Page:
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According to Burke — "Philosophical Inquiry into the Origin of our Ideas of the Sublime and Beautiful " , the sublime and beautiful, which are the aim of art, have their origin in the promptings of self-preservation and of society. These feelings, examined in their source, are means for the maintenance of the race through the individual. The first self-preservation is attained hy nourishment, defence, and war ; the second society by intercourse and propagation.

Therefore self-defence, and war, which is bound up with it, is the source of the sublime ; sociability, and the sex-instinct, which is bound up with it, is the source of beauty. During that period, in France, jthe writers on art were P6re Andr6 and Batteux, with Diderot, D'Alembert, and, to some extent, Voltaire, following later. I The French writerH, like tlio Miif,'lish, consider that it ia taste that tleciilos wliat is beautiful.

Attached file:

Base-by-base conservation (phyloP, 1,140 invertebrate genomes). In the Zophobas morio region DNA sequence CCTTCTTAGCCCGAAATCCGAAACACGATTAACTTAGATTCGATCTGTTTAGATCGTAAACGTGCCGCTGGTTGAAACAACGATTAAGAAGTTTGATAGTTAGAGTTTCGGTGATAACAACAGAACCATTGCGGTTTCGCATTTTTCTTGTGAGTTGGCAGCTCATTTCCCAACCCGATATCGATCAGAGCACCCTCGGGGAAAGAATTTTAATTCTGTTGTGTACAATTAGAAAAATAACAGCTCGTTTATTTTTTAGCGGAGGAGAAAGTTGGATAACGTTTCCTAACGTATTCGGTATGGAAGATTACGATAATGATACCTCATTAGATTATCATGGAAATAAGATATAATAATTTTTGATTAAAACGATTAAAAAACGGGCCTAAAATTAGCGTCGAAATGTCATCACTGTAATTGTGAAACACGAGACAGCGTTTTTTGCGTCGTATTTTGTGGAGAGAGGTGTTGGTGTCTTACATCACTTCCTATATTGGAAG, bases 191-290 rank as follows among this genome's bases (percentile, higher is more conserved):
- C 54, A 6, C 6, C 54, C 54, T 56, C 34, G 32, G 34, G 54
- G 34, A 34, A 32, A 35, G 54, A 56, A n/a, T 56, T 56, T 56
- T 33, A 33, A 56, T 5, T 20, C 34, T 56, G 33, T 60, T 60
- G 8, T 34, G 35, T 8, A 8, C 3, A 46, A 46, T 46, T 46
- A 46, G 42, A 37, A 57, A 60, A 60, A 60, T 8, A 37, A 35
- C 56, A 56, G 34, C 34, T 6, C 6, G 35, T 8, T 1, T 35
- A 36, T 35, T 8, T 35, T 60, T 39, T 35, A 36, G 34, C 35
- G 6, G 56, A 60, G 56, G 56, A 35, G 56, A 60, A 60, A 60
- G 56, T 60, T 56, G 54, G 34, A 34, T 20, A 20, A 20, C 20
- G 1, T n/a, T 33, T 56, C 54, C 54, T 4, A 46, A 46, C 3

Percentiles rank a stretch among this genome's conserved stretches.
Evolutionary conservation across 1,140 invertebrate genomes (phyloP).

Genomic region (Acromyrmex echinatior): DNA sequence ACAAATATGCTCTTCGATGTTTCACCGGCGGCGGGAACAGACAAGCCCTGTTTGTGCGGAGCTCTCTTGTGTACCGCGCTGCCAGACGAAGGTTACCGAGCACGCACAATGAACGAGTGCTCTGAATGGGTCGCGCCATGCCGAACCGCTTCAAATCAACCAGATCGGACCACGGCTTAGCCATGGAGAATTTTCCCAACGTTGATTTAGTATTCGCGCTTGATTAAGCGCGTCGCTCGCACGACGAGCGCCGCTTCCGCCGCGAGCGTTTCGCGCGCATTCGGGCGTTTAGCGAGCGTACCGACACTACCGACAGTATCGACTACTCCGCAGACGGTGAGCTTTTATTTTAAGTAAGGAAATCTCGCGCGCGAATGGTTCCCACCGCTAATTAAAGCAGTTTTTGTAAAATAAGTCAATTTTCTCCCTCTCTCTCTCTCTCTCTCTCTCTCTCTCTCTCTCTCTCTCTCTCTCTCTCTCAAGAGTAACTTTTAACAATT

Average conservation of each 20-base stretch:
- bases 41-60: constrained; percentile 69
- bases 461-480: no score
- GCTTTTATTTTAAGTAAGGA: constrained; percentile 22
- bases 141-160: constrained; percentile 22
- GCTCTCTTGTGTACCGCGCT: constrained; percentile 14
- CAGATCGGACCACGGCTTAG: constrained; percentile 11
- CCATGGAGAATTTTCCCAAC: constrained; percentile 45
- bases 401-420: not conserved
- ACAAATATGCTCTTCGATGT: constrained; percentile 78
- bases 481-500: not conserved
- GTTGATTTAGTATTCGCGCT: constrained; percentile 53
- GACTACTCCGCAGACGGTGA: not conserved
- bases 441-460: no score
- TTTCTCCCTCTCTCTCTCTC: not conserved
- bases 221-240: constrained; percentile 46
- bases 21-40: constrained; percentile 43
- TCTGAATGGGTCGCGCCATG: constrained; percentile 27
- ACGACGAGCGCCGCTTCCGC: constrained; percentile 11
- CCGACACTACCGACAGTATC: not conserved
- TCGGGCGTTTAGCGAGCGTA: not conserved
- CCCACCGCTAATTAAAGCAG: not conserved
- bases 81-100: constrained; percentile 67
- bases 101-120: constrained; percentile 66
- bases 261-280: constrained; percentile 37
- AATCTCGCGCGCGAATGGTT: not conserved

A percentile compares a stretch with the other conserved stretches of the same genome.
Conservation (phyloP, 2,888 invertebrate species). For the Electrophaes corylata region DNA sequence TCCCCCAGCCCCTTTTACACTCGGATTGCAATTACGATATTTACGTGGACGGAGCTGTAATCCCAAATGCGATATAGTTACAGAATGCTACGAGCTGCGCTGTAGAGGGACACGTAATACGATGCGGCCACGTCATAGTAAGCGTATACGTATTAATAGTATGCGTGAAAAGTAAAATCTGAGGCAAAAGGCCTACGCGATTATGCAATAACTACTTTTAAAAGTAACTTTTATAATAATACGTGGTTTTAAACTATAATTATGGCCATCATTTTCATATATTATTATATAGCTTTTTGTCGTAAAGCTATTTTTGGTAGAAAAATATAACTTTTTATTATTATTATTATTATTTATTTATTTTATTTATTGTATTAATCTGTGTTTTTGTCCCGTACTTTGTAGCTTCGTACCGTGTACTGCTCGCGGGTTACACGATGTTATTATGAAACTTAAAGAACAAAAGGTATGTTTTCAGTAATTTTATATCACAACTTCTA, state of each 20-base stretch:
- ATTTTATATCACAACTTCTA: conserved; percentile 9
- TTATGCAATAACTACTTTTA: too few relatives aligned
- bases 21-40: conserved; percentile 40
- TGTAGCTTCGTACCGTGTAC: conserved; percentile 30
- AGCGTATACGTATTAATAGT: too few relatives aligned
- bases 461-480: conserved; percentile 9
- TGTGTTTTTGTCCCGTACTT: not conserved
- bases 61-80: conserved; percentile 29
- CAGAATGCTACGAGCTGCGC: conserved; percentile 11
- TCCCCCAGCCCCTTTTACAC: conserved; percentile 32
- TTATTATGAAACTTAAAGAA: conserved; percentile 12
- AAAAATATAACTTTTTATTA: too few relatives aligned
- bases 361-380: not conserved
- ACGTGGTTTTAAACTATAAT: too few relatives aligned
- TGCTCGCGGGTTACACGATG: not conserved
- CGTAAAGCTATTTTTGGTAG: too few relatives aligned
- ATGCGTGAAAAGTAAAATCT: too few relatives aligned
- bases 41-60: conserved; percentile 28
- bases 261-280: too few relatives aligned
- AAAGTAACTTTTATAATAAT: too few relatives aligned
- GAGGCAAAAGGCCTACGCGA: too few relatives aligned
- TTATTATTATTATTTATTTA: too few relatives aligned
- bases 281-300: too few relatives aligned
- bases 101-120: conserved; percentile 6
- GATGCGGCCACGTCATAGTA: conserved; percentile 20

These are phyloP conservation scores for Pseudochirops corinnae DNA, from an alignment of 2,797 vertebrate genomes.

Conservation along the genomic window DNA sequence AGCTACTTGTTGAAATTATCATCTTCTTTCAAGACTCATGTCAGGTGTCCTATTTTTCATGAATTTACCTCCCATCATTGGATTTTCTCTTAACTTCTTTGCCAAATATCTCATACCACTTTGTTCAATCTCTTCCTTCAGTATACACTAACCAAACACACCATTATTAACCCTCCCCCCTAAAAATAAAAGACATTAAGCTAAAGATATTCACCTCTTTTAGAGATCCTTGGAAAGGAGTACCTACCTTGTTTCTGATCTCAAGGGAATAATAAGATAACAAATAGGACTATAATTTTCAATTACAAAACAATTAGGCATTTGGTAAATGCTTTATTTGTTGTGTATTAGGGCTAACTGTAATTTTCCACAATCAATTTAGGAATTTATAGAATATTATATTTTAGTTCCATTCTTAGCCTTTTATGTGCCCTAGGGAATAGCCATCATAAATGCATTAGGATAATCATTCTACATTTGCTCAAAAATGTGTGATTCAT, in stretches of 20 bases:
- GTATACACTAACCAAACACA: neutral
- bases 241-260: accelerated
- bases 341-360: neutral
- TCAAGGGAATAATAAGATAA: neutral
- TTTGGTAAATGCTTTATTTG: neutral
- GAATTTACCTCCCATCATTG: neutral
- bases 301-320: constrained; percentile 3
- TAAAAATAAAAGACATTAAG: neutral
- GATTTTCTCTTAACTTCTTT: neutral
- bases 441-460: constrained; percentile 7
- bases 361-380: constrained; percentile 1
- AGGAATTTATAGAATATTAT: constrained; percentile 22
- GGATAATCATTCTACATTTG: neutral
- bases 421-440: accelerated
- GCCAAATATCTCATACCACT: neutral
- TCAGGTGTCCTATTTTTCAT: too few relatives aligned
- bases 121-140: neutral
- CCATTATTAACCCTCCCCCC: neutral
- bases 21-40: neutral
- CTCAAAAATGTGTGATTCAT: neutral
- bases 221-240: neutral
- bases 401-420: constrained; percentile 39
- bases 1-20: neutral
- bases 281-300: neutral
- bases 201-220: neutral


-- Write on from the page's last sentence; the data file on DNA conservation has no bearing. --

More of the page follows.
And tlio laws of taste are not only not laid down, but it is granted that thoy cannot be settled. The same view was held by D'Alenibert and Voltaire. Among Dutch ' writers, Hemsterhuis , who had an influence on the German oestheticians and on Goethe, is remarkable.

According to him, beauty is that which gives most pleasure, and that gives most pleasure which gives us the greatest number of ideas in the shortest time. Enjoy- ment of the beautiful, because it gives the greatest quantity of perceptions in the shortest time, is the highest notion to which man can attain. In Germany, after Winckelmann, there again arose a completely now sesthetic theory, that of Kant , which more than all others clears up what this con- ception of beauty, and consequently of art, really amounts to.